Have compassion - Driving Edition

I was driving my son to school this morning and made a mistake. I wasn’t sure what lane to be in to turn into the school. It’s an honest mistake. I know where the turn is, but there seemed to be a line to turn further back than I expected. But I also saw – the line I thought was the line for school – the lead car was waiting to turn into a business – before the school. I wasn’t sure whether I should go around or wait in line as I wasn’t sure if THIS turn line was the right line.
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I decided to wait in line, but it was so far back that by the time I made this decision, there wasn’t really room to pull into the left turn lane. The result is that the back end of my vehicle was sticking out blocking the thru lane. I would have avoided this had I made my decision to go into that lane about 5 feet sooner. It’s an honest mistake. These things happen.

The car behind me, who I was now blocking, got cranky and honked. I skootched up as far as I could, but it wasn’t enough and I didn’t have any ability to correct my mistake until the car in front of me moved. Eventually the car behind me went around. But then… they pulled even with me and waited until I looked at them – and then they glowered at me. And drove on. Whoever this was REALLY wanted me to know how unhappy they were with me because they stopped to make sure I knew they were mad and they were clearly going to wait until they knew I had seen that they were made at me.

I do understand their frustration. I had made a mistake and inconvenienced them for about 20 seconds. If you add in the time they waited to make sure that I saw that they were angry with me, they were delayed for a total of about 30 seconds.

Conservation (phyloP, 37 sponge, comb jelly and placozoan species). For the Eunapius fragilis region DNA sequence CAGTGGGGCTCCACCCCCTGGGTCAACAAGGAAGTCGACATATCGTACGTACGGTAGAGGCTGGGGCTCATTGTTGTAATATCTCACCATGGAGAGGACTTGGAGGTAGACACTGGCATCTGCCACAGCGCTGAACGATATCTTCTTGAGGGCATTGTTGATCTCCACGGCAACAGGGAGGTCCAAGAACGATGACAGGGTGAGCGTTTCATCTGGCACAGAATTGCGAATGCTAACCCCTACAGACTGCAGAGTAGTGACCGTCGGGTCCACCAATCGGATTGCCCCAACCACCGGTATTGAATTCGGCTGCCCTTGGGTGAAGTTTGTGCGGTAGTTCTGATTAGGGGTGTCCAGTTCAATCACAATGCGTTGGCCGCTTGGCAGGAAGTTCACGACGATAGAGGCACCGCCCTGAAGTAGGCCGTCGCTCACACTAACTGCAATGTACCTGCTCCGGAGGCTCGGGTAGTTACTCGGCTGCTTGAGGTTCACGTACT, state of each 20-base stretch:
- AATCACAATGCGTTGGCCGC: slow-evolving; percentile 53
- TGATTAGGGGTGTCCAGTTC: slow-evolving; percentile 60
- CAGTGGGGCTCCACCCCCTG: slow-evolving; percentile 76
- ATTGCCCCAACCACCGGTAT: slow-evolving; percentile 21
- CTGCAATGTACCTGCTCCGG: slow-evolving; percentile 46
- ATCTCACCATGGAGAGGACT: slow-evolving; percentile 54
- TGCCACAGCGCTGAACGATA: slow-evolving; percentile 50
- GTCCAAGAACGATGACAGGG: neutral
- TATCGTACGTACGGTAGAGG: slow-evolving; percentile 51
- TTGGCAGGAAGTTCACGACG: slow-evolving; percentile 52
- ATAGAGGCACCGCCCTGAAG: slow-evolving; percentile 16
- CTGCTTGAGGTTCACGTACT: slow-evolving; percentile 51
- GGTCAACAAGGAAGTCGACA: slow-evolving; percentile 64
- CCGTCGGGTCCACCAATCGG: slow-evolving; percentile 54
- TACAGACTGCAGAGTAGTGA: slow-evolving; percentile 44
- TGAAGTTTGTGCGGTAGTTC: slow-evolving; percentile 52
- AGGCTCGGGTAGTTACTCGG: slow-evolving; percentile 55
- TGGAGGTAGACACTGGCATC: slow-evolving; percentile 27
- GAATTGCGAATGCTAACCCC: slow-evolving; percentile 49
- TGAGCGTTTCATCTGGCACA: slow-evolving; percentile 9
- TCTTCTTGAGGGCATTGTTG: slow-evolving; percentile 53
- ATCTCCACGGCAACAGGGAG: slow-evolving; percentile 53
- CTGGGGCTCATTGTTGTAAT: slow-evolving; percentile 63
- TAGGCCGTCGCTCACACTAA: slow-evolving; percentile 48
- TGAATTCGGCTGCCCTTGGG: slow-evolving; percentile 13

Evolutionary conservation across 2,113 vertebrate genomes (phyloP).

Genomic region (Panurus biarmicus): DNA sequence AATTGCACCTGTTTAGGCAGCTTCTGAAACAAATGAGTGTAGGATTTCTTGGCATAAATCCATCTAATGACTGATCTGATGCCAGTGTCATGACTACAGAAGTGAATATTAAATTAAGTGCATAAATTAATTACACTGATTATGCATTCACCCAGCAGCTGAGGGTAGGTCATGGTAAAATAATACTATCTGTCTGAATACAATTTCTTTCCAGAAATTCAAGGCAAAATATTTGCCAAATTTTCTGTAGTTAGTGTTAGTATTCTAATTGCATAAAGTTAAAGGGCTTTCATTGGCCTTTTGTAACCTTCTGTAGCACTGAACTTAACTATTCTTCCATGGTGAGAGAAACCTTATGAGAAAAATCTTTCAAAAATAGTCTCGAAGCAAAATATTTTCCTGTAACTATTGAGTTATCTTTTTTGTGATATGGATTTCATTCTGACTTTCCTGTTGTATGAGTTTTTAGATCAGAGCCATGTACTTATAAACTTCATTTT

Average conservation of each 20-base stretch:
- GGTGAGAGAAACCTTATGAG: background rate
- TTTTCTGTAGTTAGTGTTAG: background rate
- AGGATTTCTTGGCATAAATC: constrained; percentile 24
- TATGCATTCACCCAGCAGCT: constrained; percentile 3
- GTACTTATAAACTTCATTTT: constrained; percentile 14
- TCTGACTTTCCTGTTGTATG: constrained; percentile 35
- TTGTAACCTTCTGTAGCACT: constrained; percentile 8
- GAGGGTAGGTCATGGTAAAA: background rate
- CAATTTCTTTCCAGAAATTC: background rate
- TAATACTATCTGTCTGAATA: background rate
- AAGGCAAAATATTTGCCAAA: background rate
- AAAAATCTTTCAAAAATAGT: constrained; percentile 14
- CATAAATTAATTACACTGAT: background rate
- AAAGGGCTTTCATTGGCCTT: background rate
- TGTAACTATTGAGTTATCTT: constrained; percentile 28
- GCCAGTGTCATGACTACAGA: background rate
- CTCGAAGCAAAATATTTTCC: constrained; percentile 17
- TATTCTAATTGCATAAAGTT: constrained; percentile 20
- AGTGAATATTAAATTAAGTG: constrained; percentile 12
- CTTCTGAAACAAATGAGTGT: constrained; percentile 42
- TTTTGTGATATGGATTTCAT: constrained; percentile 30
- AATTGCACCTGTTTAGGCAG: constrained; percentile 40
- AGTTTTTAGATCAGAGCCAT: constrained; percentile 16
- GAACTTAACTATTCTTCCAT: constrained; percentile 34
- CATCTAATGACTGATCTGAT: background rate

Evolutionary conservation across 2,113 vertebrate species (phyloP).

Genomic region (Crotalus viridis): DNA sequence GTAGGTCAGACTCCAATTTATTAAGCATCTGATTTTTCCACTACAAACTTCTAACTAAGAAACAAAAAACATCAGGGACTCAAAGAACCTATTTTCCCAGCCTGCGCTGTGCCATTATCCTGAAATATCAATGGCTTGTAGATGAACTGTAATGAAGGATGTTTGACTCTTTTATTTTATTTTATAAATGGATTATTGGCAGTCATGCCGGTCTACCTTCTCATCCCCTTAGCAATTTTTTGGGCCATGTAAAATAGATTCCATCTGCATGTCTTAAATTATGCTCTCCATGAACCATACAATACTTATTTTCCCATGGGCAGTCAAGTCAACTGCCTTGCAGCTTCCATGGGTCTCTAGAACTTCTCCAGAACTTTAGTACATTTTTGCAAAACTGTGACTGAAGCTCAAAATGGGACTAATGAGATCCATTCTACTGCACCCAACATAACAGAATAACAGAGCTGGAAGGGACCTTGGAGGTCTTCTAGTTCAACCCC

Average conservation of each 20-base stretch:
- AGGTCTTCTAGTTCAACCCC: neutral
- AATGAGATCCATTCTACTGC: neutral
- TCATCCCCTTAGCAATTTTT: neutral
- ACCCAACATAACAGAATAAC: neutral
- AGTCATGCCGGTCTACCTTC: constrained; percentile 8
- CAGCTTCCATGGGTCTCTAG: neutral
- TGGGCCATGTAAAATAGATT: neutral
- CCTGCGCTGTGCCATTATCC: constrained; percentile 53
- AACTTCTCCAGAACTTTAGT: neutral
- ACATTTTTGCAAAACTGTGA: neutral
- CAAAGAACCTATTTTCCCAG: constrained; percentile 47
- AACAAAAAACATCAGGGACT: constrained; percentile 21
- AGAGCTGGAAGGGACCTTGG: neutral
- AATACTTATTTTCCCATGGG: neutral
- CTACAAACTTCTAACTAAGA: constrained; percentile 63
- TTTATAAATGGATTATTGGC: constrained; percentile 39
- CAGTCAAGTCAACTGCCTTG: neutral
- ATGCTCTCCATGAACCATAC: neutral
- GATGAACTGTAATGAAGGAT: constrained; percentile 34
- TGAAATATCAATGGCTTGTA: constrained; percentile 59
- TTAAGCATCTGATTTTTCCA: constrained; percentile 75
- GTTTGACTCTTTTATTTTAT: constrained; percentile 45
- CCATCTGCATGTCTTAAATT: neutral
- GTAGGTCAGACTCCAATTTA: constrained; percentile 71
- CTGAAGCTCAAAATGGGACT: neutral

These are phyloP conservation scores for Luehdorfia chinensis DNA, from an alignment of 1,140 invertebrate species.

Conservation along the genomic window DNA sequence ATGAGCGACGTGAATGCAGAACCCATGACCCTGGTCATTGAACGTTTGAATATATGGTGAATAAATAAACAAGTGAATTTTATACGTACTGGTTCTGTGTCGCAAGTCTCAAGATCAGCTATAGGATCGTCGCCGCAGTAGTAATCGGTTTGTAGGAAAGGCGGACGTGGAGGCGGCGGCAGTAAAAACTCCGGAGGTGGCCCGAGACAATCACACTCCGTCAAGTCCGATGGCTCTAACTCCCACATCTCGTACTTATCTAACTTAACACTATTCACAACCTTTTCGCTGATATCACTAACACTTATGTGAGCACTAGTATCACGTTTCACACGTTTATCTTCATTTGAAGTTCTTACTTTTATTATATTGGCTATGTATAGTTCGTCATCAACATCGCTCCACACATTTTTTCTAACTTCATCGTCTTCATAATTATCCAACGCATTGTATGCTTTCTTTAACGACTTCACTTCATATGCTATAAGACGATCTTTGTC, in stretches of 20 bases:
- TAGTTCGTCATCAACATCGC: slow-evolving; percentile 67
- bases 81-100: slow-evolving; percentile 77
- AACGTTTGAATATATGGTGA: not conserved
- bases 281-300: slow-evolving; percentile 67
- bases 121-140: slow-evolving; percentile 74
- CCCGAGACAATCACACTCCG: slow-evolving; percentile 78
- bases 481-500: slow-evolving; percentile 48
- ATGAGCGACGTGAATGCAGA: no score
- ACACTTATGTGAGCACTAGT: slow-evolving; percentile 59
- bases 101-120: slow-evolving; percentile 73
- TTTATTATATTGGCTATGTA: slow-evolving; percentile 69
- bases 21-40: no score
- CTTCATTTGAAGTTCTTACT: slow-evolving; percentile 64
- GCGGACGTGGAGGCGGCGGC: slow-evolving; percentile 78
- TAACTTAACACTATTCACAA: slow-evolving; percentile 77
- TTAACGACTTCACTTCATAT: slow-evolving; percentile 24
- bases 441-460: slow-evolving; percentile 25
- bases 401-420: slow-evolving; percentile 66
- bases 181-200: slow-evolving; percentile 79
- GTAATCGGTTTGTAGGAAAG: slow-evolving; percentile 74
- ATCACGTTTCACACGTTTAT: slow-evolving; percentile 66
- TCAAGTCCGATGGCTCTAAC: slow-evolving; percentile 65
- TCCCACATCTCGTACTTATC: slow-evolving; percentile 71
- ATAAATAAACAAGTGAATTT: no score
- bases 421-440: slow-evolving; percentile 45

I am not sure what they hoped to accomplish by waiting to make sure I knew they were mad. I made a mistake and was unable to correct it. I felt bad but, I had no ability to correct the mistake, I had to wait on the cars in front of me to move. I doubt their anger at my mistake is going to impact my future driving. This wasn’t something I did intentionally, it was a mistake.

After I dropped off my son and was driving home I was thinking, it would have been nice if they had been compassionate with me instead of angry. After all, it was a mistake. It’s not like I woke up today and thought, I’m going to inconvenience someone on the road and delay them for 20 seconds just to piss them off. I made a mistake, and realistically – it cost them 20 seconds. Why get so mad about a mistake? Why not just – fix the mistake or work around it.

They had several options. They could see the problem and know I had no ability to maneuver or move. They could see that and respond with patience. Or, they could have gone around sooner as there was no one in the other lane. They stayed, honked and got angry because they wanted me - out of their way and for whatever reason, weren’t willing to consider their other options.

The next time you find yourself getting upset or frustrated that someone else is inconveniencing you, step back and reframe what you think is happening. The person most likely didn’t do whatever it is on purpose. Maybe they made an honest mistake or are having other problems. Instead of focusing on how you want them to fix the problem, perhaps consider how you can fix the problem you are now in. Can you work around them? Maybe help them? I don’t know, but what I do know is that having compassion for the people around you – who will make mistakes – feels better than being in a perpetual state of anger and indignation.

I really do think the world would be a better place if we just had more compassion for one another instead of feeling entitled all the time. So please – practice compassion

FYI - I first published this at LinkedIn: https://www.linkedin.com/pulse/have-compassion-jennifer-hancock/ 

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